Monday, December 24, 2012

Making Memories

I remember coming back to our rental home in the Texas Tech ghetto in the summer of 1974 after a weekend of water skiing and drinking.  Marty was sitting on the front porch of the house I rented with three other guys, waiting, for me.

I remember sitting in the garage of that same house, Marty and I were sitting on the floor, legs touching, talking quietly as we watched, listened and smelled the summer rain.  I remember being aware of growing close.

I remember the very early summer morning, in Paris (Texas), watching as they wheeled Marty away to the delivery room to give birth to our first child, a son.  I remember how long the wait seemed and how intolerably dumb it was that I had to sit in the waiting room.

I remember watching as my daughter was born in Muenster (again, Texas) and seeing this perfectly round head with dark hair capture my heart as she took her first breath.  This time I was there to see Marty perform a miracle.

I remember sitting in our church, standing to sing a hymn and putting my hand over Marty’s as we both rested our hands on the pew in front of us.

I remember singing along with Pluto and Goofy and the gang as we made one more road trip to west Texas.  

I remember standing at the top of the ski slope with Marty; she was dressed in the bright red ski suit that Erin would wear when she became an adult.  I remember looking at the sky, the snow, our children and being very simply, happy.

I have often worried if our time of making good memories was over.  I have worried that the strokes, which have permeated every facet of our lives, would simply take over and color any and all memories I might have after the strokes.  I have worried that the only memories we were making were the memories of illness and fighting for survival.

Then, I close my eyes, I think, I remember.

Then I remember seeing Marty standing and dancing on a set of steps they used at rehab after her first stroke.  I was amazed because I wasn’t sure Marty would ever be what she was before.  She smiled as she stood there, supported by her therapist and I, once again, I was captured by this woman.

Then I remember sitting with this woman on our boat dock, looking out over the water, no wind to ruffle the lake, the water still, flat, shimmering, the setting sun casting orange and red shades through the fragments of clouds.

Then I remember seeing her clutching and nuzzling our first grandchild after his baptism, I remember her kissing his head.   I remember her holding her second grandchild and smiling and then taking the third in her arm for the first time.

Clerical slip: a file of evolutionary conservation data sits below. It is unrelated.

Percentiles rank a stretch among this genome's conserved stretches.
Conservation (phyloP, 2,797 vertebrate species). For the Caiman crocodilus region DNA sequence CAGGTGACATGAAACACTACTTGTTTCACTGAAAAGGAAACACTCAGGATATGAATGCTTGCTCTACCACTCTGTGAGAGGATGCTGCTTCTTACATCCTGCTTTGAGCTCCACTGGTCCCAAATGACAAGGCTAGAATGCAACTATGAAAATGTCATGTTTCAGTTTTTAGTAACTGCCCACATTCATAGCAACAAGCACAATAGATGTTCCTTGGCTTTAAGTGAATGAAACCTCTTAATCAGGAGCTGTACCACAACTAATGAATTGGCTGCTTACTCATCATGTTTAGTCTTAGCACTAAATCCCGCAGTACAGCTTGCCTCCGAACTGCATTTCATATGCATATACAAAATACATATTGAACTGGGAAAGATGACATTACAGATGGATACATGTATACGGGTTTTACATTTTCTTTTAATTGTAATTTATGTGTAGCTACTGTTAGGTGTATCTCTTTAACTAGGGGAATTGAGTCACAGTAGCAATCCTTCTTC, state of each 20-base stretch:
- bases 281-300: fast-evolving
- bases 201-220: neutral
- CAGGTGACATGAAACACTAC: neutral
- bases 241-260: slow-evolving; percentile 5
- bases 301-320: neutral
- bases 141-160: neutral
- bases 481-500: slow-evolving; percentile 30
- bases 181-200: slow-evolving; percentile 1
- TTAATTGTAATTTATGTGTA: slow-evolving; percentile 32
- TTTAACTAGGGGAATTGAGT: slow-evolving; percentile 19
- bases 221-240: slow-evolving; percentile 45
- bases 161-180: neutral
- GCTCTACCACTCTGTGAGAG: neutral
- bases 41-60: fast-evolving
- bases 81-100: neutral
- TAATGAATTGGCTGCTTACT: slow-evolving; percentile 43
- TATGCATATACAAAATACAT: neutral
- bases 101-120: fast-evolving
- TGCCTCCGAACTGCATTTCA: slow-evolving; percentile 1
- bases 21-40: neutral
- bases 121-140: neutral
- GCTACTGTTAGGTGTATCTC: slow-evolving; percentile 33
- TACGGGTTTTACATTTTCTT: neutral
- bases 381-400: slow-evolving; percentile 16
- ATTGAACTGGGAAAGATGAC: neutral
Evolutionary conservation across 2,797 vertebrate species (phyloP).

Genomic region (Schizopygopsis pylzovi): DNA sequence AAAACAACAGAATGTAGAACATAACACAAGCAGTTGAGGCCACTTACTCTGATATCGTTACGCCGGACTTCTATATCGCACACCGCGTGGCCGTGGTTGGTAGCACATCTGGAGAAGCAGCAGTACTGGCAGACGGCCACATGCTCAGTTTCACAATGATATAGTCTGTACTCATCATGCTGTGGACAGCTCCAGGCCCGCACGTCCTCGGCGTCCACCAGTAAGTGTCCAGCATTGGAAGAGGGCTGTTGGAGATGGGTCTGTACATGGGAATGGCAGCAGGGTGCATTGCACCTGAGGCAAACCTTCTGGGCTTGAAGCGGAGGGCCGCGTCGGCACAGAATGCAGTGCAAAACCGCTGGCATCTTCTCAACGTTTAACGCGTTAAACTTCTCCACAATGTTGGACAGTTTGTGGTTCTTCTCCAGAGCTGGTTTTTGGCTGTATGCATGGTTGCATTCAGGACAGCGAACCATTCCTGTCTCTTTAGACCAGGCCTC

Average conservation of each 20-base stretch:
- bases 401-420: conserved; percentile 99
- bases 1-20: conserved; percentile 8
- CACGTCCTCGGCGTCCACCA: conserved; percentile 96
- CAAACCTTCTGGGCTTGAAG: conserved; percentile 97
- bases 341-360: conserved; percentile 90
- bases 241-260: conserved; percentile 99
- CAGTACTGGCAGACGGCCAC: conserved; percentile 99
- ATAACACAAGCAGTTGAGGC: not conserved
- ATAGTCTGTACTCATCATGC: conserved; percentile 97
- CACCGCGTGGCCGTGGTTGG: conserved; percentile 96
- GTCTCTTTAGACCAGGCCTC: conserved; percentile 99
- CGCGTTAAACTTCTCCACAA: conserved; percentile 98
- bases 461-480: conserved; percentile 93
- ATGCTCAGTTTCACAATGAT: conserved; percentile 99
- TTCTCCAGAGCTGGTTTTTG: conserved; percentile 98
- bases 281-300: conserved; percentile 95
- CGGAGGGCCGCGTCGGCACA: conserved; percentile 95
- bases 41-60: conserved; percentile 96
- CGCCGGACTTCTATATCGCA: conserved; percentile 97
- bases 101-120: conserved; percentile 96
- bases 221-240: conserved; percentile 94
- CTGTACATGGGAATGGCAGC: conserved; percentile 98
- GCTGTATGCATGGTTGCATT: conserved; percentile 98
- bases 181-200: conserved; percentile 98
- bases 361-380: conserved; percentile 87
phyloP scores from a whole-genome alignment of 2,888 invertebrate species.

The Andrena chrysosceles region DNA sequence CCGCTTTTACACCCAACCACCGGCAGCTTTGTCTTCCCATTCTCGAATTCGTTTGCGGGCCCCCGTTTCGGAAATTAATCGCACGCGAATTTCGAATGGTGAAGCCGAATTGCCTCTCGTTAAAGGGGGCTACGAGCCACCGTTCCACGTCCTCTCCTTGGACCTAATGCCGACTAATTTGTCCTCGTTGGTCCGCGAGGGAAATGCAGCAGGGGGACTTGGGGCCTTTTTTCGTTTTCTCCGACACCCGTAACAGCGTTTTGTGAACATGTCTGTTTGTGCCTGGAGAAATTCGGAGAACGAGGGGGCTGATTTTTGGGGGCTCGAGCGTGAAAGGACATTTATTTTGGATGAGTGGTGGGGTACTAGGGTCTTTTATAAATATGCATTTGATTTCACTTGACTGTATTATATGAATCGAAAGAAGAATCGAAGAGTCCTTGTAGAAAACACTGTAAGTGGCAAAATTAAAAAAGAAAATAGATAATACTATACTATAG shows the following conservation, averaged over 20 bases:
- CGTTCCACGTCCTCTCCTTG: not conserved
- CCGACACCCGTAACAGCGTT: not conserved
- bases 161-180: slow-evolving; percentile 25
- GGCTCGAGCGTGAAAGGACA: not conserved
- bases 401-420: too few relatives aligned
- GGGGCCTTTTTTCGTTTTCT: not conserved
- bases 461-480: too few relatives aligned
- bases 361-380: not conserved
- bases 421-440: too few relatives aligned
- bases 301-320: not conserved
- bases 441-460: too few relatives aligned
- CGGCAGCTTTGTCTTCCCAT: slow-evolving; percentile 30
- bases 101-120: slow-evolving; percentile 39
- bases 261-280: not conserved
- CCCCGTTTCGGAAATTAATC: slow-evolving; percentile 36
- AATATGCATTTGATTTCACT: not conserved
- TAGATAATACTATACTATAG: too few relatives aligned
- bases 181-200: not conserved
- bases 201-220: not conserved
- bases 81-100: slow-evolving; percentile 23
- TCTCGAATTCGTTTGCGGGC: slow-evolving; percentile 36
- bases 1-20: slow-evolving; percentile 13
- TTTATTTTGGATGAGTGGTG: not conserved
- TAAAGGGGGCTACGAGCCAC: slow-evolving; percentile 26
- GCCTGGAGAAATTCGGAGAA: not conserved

Then I remember gliding along a small dance floor.  Marty sat straight in her wheelchair and said she wanted to dance, so we danced, in a fashion, we danced at our daughter’s wedding.

Then I remember her sitting at the front of our church with Jimmie’s face next to her reciting the charge at the Christmas service.  Jimmie would speak, Marty would speak, and I remember, every word, every phrase.

Then I remember her broken smile, her stubborn laugh at our stupid behavior, her questions, her statements, her requests, her courage, her determination, her patience, her love for her children and her love for me.  

Then I remember her saying, “I love you”.

Then I know our good memories are still being built.

Tuesday, December 11, 2012

Better is Better

She’s better, she’s pretty much back to normal, for her, I would say we are back to baseline.  Better is indeed better.

It took a few days, it took some angst on my part, it took first rate care on the part of all who care for Marty, it took a lot of gator aid, Diet Coke, soup, Ginger Ale, cranberry juice and Imodium, but we got there last Saturday night, about three days post hospital.  That’s when Marty got back to her normal hypertensive self.

The week of the relatively simple illness was so reminiscent of the bad old days when I was constantly aware of Marty’s mortality and how close we walked to that line and how easy it was to cross that line.  The feelings of anxiety, fear, uncertainty came rushing back quicker than I thought they would.  The thoughts of how do we survive this quickly took over the living of our life from the moment she vomited.

It has made me realize and appreciate how smooth our life has been over the last months.  Certainly life has not been without trial and fear, but it’s been supremely manageable, it’s been almost normal, in our own perverted way.  The low blood pressure, the low oxygen, the illness itself brought back the fretting, the fear and the insecurity of the past medical crises. 

It’s funny, when we are in the hospital, even for a few hours, I generally don’t feel the anxiety I do at our home.  A very surreal sense of calm and confidence suppresses the fear and anxiety churning in my chest and head.  I sit there and provide data to the doctors and nurses, I repeat myself over and over again, I tell our story, I tell Marty’s story, I give her a face, I’m doing something, it calms me.